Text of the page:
(From Shadow Island: A Spooky Tale of Lake Superior by Raymond Bial.)
Standing alone on the cabin porch overlooking Lake Superior, Amanda was certain that someone was staring back at her across the waves, now edged in silver.
“Who are you?” she whispered. She did not believe in the supernatural, yet there was so much in the world that was beyond explanation. And she was tangibly overtaken by a premonition regarding Shadow Island.
Easing the screen door shut behind her as she slipped out onto the porch, Roxanne whispered, “There you are, Amanda. I thought you’d wandered off somewhere.”
“Is everyone asleep?” Amanda asked.
“I think so.”
Without another word, Amanda crept quietly into the cabin and returned in a few moments with her telescope, which she had brought along to do some stargazing in the northern sky.
“What are you doing?” Roxanne whispered.
“There’s something I have to find out,” Amanda whispered back as she spread the tripod legs on the porch floor. She aimed the telescope across Lake Superior and bent to squint into the eyepiece.
Rising out of a jagged clump of silhouetted pine trees, the gray hulk of the Stardust Hotel filled the lens.
Roxanne squirmed. “What are you looking for?”
“I see something!” cried Amanda. “I think . . .” She peered through the telescope—at a light that pulsed as delicately as a firefly in the August night.
Roxanne gasped, “What is it?”
“A light!” Amanda whispered. “From an upstairs room in the hotel.”
Roxanne’s mouth dropped open. “It can’t be. Nobody would dare go out on that spooky island.”
Amanda became very quiet.
“No way!” Roxanne cried. “I know what you’re thinking! You want to go over there and explore the hotel.”
“Of course not,” Amanda assured her. “But . . . we could go out in a boat for a closer look. I can’t see too well from here, not with all the trees in the way. We’d have a much better vantage point on the open water. You and I were taking turns rowing with my dad this afternoon. It’ll be easy.”
“We were only in the inlet,” Roxanne said. “Remember what Mr. Willoughby said? There could be dangerous currents around the island. And the weather can turn in the blink of an eye. Besides, it’s after ten o’clock. I know you have more sense than to go anywhere near a deserted island in the middle of the night.”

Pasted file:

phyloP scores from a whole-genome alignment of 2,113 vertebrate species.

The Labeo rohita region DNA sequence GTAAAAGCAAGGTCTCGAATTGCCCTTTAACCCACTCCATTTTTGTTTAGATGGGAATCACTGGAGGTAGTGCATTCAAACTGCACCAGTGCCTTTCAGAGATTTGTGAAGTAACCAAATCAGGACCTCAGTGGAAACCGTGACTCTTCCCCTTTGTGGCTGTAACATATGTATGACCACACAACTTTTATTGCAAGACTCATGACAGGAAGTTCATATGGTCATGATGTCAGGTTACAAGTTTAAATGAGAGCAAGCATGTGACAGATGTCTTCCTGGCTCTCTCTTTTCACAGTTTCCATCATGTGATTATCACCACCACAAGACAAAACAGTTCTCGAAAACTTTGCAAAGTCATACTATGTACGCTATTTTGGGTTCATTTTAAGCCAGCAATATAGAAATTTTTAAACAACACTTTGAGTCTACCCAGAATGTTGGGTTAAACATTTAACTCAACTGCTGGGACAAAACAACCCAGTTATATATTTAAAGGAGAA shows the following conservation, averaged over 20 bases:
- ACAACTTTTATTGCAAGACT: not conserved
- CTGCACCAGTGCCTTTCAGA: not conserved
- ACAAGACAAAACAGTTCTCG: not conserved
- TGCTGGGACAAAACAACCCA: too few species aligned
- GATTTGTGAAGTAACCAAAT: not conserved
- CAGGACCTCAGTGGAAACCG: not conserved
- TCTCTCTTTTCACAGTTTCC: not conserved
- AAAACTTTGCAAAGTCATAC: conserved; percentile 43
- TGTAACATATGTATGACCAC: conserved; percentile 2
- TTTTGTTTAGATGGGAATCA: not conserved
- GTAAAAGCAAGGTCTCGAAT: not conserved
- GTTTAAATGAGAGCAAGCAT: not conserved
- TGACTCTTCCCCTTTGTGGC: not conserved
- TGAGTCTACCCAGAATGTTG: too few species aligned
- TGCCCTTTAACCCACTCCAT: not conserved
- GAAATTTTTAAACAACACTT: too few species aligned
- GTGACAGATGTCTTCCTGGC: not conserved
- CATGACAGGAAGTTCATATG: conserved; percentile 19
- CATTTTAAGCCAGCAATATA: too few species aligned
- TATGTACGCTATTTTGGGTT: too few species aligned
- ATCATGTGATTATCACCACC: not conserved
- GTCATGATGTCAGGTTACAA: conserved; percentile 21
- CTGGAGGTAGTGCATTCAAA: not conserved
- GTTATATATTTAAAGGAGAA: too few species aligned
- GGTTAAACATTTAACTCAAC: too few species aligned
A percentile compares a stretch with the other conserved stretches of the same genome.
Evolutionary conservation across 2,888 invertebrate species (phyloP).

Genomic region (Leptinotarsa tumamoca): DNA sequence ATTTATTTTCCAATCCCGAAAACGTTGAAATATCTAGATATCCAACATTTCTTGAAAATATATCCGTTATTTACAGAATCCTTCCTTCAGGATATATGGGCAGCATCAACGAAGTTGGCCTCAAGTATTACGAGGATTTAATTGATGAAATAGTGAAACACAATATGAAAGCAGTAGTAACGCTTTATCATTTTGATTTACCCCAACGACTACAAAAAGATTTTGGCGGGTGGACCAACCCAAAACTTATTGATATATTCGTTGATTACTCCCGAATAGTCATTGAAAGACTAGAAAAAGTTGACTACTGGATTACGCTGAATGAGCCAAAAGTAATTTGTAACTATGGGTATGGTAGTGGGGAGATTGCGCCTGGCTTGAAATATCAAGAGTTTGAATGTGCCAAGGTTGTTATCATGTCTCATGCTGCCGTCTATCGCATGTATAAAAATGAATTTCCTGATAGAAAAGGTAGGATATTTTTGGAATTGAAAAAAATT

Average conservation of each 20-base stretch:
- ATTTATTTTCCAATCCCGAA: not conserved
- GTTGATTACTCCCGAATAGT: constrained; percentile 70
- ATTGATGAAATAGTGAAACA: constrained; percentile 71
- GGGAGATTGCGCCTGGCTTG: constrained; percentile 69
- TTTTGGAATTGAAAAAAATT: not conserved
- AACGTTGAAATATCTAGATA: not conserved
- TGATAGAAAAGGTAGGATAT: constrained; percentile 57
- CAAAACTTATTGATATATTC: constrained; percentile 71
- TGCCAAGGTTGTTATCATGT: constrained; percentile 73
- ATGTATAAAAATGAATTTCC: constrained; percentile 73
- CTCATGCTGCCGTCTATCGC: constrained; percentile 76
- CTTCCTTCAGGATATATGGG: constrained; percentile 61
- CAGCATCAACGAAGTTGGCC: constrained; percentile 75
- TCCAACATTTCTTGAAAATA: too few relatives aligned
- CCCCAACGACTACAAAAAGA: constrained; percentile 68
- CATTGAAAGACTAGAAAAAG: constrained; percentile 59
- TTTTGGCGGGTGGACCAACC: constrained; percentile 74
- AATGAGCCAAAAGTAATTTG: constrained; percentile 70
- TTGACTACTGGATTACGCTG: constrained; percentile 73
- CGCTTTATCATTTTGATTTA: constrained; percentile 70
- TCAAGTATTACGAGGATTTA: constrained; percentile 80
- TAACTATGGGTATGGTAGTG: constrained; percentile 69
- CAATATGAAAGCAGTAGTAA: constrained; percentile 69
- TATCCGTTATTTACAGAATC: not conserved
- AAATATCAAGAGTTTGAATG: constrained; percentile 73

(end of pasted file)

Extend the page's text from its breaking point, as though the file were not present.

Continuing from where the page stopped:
Amanda debated whether she should tell her friend about the strange feeling that someone was watching her, but decided that Roxanne would only become upset.
“We’ll just be out on the water for a few minutes. And we’ll be sure to wear our life jackets.”
She added, “Aren’t you the least bit curious about the island?”
Licking her lips, Roxanne asked, “May I please have a look?”
Amanda stepped aside, and Roxanne squinted into the telescope. Peering across the water that had a bluish-purple cast in the deepening night, she wondered out loud, “Who could be out there?”
Amanda’s eyes brightened. “There isn’t anyone over there. Unless that island really is haunted.”
“Amanda, you know as well as I do that ghosts are just make-believe.”
“Down at the bait shop they said the island is inhabited by the ghost of that old lady. What was her name—Ruby Shaw?”
“They also said that nobody who’s ever gone over there has come back alive,” Roxanne reminded her.
“Mr. Willoughby was just trying to scare us. Besides, I thought you didn’t believe in ghosts,” Amanda scoffed.
“Well then, there’s nothing to be afraid of.”
Roxanne thought of the old man with his one bright violet eye and white handlebar moustache. Was he just telling a whopper to the gullible visitors from Illinois, for the benefit of the locals who knew better?
Both girls stared across the dark waters at the Stardust Hotel. Of palatial elegance, the hotel had a wraparound porch as broad as a promenade. Each of the upstairs rooms had its own balcony, and on the southwest corner rose a high turret.
Of Victorian design, the old hotel had lavish gingerbread trim. The first floor windows had long since been boarded up. But the rectangles of the upper windows were as black as velvet.
Except for the one with the faint yellow light.
Shadow Island (excerpt)
by Raymond Bial
copyright 2013, Raymond Bial. All rights reserved.
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